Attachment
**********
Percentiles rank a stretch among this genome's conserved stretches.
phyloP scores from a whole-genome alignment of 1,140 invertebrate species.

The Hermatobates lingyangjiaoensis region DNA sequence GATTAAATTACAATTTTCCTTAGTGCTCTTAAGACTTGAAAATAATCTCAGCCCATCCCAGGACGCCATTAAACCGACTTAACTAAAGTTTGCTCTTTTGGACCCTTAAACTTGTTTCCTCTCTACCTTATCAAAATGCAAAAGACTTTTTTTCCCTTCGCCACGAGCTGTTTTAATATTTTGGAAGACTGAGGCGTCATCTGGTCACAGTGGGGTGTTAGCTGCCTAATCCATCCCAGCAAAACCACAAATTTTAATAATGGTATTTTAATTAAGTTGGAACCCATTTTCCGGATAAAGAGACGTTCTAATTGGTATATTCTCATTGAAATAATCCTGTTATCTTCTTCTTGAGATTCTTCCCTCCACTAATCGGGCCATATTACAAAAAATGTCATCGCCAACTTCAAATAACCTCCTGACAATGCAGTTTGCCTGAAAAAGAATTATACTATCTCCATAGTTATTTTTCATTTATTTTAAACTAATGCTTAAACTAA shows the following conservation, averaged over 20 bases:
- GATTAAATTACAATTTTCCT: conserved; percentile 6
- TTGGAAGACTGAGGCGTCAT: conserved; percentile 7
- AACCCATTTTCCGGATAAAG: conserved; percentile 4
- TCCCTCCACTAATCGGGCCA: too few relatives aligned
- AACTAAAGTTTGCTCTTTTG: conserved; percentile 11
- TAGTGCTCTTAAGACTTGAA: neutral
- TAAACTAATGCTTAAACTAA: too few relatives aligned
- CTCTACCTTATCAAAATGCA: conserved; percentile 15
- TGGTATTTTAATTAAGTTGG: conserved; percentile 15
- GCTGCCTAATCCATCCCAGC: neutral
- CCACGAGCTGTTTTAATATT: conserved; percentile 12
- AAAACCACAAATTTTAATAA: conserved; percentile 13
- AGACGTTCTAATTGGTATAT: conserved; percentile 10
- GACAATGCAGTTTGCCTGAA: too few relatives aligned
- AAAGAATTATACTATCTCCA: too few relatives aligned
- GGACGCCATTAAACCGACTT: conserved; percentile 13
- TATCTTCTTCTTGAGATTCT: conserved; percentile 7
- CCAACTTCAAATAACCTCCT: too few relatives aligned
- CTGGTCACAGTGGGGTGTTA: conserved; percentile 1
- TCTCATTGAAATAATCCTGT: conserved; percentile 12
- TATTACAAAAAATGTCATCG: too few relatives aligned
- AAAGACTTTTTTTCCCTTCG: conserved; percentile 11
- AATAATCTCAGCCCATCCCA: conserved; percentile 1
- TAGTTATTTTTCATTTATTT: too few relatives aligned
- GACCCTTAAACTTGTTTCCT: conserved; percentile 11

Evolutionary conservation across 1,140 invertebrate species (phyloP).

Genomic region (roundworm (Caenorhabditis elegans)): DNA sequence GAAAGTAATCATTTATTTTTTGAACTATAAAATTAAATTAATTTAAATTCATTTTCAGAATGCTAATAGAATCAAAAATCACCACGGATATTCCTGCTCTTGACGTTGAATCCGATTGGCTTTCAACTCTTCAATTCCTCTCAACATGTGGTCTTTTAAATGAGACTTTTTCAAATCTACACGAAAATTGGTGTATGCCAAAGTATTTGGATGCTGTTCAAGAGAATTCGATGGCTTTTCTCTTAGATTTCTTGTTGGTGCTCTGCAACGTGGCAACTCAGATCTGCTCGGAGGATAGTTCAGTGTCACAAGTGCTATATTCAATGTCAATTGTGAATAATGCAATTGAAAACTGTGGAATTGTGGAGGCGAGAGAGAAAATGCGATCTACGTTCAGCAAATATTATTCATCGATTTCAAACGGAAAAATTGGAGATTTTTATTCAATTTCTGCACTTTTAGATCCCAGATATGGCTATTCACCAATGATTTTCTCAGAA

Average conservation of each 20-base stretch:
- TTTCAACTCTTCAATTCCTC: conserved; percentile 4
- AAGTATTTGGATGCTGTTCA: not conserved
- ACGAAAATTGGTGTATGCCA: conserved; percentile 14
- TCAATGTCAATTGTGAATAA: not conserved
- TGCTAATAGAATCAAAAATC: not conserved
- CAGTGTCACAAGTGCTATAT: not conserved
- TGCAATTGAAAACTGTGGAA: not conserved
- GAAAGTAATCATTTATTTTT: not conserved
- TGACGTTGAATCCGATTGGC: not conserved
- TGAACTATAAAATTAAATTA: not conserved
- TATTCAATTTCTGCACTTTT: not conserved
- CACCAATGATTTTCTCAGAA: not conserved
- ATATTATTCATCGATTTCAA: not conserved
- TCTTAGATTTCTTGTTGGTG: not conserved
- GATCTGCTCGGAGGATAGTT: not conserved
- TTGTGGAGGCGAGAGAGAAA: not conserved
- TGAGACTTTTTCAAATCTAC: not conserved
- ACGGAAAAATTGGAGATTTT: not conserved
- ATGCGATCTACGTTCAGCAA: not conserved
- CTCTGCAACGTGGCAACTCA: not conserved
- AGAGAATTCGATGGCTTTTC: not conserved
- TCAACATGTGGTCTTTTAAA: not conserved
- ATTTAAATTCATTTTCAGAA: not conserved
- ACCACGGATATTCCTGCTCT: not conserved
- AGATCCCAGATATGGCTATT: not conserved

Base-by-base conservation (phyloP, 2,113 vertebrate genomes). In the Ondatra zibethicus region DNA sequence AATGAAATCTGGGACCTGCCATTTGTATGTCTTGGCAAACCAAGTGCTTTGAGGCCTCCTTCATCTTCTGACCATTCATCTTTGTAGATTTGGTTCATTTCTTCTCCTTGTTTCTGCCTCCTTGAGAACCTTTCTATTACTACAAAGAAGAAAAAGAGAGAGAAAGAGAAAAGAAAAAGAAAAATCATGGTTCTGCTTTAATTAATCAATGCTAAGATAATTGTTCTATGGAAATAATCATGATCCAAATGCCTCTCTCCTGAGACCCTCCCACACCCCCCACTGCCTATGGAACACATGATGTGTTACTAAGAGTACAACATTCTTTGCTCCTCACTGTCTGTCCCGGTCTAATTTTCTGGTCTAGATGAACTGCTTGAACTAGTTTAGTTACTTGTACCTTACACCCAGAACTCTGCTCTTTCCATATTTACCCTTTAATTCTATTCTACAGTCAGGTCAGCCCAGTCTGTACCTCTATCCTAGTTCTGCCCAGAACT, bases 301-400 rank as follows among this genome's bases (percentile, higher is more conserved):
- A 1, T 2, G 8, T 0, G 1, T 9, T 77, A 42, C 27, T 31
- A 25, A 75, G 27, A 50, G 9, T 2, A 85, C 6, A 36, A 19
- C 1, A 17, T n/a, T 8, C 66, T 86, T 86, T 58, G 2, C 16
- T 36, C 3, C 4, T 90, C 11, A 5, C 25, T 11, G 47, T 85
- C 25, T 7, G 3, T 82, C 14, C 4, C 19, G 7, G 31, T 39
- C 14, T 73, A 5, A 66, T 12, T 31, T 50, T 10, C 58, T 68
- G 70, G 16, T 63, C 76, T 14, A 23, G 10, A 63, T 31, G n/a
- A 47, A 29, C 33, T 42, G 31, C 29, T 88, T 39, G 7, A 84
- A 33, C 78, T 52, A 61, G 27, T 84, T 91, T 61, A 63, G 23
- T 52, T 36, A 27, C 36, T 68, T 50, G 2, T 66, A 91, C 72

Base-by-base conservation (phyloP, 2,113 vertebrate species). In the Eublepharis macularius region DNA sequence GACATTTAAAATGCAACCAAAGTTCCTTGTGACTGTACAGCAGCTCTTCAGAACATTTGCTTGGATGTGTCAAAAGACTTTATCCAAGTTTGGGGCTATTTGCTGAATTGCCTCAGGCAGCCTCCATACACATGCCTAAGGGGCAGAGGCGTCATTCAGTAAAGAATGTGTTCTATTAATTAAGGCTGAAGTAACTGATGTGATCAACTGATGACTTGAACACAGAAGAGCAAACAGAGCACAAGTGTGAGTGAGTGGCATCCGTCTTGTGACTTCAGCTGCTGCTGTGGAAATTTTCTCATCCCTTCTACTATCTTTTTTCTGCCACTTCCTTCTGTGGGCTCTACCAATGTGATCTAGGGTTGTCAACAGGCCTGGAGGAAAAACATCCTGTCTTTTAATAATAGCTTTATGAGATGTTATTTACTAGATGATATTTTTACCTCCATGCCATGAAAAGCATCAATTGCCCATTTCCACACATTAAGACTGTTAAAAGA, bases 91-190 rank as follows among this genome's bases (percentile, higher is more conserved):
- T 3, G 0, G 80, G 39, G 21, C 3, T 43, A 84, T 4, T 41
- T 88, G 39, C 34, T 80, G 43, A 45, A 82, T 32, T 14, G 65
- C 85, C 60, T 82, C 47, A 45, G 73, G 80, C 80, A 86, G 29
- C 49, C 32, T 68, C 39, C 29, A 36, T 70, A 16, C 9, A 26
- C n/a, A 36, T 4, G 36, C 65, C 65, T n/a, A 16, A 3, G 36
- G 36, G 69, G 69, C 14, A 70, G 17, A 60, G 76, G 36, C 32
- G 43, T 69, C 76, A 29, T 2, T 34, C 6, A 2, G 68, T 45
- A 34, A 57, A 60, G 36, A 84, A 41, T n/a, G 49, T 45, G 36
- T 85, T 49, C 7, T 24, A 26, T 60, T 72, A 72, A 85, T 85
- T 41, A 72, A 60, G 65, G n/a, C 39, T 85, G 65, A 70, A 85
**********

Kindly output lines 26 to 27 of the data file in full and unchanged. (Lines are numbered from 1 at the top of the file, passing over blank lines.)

- AATAATCTCAGCCCATCCCA: conserved; percentile 1
- TAGTTATTTTTCATTTATTT: too few relatives aligned